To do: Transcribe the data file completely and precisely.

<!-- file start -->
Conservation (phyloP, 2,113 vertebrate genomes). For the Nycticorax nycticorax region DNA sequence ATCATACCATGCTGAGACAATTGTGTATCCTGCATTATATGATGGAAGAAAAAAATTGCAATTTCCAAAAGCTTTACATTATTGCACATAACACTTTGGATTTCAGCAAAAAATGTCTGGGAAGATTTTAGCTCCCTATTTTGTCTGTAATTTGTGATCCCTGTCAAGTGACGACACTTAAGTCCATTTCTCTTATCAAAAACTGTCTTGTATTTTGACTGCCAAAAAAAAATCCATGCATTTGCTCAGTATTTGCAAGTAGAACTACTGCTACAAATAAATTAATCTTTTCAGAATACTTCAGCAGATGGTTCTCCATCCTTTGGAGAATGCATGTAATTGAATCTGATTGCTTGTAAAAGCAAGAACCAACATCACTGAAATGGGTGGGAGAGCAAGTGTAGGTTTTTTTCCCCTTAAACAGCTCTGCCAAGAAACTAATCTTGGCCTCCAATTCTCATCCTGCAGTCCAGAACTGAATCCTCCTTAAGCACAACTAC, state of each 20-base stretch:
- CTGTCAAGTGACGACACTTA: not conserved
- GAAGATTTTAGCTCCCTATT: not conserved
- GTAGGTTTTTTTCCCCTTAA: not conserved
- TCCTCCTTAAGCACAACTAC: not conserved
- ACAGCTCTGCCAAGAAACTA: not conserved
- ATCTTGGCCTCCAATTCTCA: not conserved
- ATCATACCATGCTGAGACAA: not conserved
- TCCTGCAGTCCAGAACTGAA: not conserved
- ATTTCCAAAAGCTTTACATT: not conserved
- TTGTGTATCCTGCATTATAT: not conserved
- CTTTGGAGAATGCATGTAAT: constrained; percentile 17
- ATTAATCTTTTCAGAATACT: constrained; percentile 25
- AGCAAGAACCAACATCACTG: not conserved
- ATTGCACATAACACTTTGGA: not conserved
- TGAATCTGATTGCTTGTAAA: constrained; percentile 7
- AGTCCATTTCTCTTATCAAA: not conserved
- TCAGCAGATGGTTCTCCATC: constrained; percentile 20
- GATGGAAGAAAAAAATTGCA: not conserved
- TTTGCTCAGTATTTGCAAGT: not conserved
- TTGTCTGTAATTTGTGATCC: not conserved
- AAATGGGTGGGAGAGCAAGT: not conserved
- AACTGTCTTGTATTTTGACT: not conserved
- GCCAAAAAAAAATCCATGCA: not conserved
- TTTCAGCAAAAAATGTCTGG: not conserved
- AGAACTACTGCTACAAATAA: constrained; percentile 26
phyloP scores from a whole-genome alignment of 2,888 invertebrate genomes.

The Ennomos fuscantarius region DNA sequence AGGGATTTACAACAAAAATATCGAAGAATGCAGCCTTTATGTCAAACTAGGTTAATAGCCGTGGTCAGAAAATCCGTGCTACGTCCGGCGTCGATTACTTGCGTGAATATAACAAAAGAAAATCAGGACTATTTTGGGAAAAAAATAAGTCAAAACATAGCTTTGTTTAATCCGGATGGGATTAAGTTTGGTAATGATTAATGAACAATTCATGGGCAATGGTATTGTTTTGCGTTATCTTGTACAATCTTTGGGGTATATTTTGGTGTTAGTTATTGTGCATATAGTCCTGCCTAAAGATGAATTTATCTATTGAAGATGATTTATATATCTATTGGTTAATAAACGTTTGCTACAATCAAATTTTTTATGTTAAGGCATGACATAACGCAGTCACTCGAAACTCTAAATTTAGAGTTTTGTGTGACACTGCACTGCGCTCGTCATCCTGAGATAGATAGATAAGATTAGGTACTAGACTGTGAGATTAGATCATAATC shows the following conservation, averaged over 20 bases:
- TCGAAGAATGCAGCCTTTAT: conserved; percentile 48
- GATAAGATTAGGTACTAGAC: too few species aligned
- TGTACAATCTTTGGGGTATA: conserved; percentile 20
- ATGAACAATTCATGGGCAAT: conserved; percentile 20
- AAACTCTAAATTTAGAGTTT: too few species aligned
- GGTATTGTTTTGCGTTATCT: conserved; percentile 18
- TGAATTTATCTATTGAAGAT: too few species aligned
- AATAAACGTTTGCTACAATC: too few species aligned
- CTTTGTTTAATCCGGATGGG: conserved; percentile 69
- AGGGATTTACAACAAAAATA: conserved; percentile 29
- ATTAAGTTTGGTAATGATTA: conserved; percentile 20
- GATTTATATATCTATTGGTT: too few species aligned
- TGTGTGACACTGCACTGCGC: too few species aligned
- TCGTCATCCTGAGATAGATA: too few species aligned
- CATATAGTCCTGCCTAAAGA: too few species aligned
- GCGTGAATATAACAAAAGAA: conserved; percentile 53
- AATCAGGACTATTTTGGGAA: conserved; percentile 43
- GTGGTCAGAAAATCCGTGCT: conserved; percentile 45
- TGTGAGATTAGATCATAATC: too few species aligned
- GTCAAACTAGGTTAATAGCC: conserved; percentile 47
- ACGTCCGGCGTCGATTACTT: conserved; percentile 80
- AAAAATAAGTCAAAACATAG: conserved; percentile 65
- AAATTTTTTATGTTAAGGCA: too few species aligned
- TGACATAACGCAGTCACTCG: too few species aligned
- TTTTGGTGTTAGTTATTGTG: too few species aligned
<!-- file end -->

Conservation (phyloP, 2,113 vertebrate genomes). For the Nycticorax nycticorax region DNA sequence ATCATACCATGCTGAGACAATTGTGTATCCTGCATTATATGATGGAAGAAAAAAATTGCAATTTCCAAAAGCTTTACATTATTGCACATAACACTTTGGATTTCAGCAAAAAATGTCTGGGAAGATTTTAGCTCCCTATTTTGTCTGTAATTTGTGATCCCTGTCAAGTGACGACACTTAAGTCCATTTCTCTTATCAAAAACTGTCTTGTATTTTGACTGCCAAAAAAAAATCCATGCATTTGCTCAGTATTTGCAAGTAGAACTACTGCTACAAATAAATTAATCTTTTCAGAATACTTCAGCAGATGGTTCTCCATCCTTTGGAGAATGCATGTAATTGAATCTGATTGCTTGTAAAAGCAAGAACCAACATCACTGAAATGGGTGGGAGAGCAAGTGTAGGTTTTTTTCCCCTTAAACAGCTCTGCCAAGAAACTAATCTTGGCCTCCAATTCTCATCCTGCAGTCCAGAACTGAATCCTCCTTAAGCACAACTAC, state of each 20-base stretch:
- CTGTCAAGTGACGACACTTA: not conserved
- GAAGATTTTAGCTCCCTATT: not conserved
- GTAGGTTTTTTTCCCCTTAA: not conserved
- TCCTCCTTAAGCACAACTAC: not conserved
- ACAGCTCTGCCAAGAAACTA: not conserved
- ATCTTGGCCTCCAATTCTCA: not conserved
- ATCATACCATGCTGAGACAA: not conserved
- TCCTGCAGTCCAGAACTGAA: not conserved
- ATTTCCAAAAGCTTTACATT: not conserved
- TTGTGTATCCTGCATTATAT: not conserved
- CTTTGGAGAATGCATGTAAT: constrained; percentile 17
- ATTAATCTTTTCAGAATACT: constrained; percentile 25
- AGCAAGAACCAACATCACTG: not conserved
- ATTGCACATAACACTTTGGA: not conserved
- TGAATCTGATTGCTTGTAAA: constrained; percentile 7
- AGTCCATTTCTCTTATCAAA: not conserved
- TCAGCAGATGGTTCTCCATC: constrained; percentile 20
- GATGGAAGAAAAAAATTGCA: not conserved
- TTTGCTCAGTATTTGCAAGT: not conserved
- TTGTCTGTAATTTGTGATCC: not conserved
- AAATGGGTGGGAGAGCAAGT: not conserved
- AACTGTCTTGTATTTTGACT: not conserved
- GCCAAAAAAAAATCCATGCA: not conserved
- TTTCAGCAAAAAATGTCTGG: not conserved
- AGAACTACTGCTACAAATAA: constrained; percentile 26
phyloP scores from a whole-genome alignment of 2,888 invertebrate genomes.

The Ennomos fuscantarius region DNA sequence AGGGATTTACAACAAAAATATCGAAGAATGCAGCCTTTATGTCAAACTAGGTTAATAGCCGTGGTCAGAAAATCCGTGCTACGTCCGGCGTCGATTACTTGCGTGAATATAACAAAAGAAAATCAGGACTATTTTGGGAAAAAAATAAGTCAAAACATAGCTTTGTTTAATCCGGATGGGATTAAGTTTGGTAATGATTAATGAACAATTCATGGGCAATGGTATTGTTTTGCGTTATCTTGTACAATCTTTGGGGTATATTTTGGTGTTAGTTATTGTGCATATAGTCCTGCCTAAAGATGAATTTATCTATTGAAGATGATTTATATATCTATTGGTTAATAAACGTTTGCTACAATCAAATTTTTTATGTTAAGGCATGACATAACGCAGTCACTCGAAACTCTAAATTTAGAGTTTTGTGTGACACTGCACTGCGCTCGTCATCCTGAGATAGATAGATAAGATTAGGTACTAGACTGTGAGATTAGATCATAATC shows the following conservation, averaged over 20 bases:
- TCGAAGAATGCAGCCTTTAT: conserved; percentile 48
- GATAAGATTAGGTACTAGAC: too few species aligned
- TGTACAATCTTTGGGGTATA: conserved; percentile 20
- ATGAACAATTCATGGGCAAT: conserved; percentile 20
- AAACTCTAAATTTAGAGTTT: too few species aligned
- GGTATTGTTTTGCGTTATCT: conserved; percentile 18
- TGAATTTATCTATTGAAGAT: too few species aligned
- AATAAACGTTTGCTACAATC: too few species aligned
- CTTTGTTTAATCCGGATGGG: conserved; percentile 69
- AGGGATTTACAACAAAAATA: conserved; percentile 29
- ATTAAGTTTGGTAATGATTA: conserved; percentile 20
- GATTTATATATCTATTGGTT: too few species aligned
- TGTGTGACACTGCACTGCGC: too few species aligned
- TCGTCATCCTGAGATAGATA: too few species aligned
- CATATAGTCCTGCCTAAAGA: too few species aligned
- GCGTGAATATAACAAAAGAA: conserved; percentile 53
- AATCAGGACTATTTTGGGAA: conserved; percentile 43
- GTGGTCAGAAAATCCGTGCT: conserved; percentile 45
- TGTGAGATTAGATCATAATC: too few species aligned
- GTCAAACTAGGTTAATAGCC: conserved; percentile 47
- ACGTCCGGCGTCGATTACTT: conserved; percentile 80
- AAAAATAAGTCAAAACATAG: conserved; percentile 65
- AAATTTTTTATGTTAAGGCA: too few species aligned
- TGACATAACGCAGTCACTCG: too few species aligned
- TTTTGGTGTTAGTTATTGTG: too few species aligned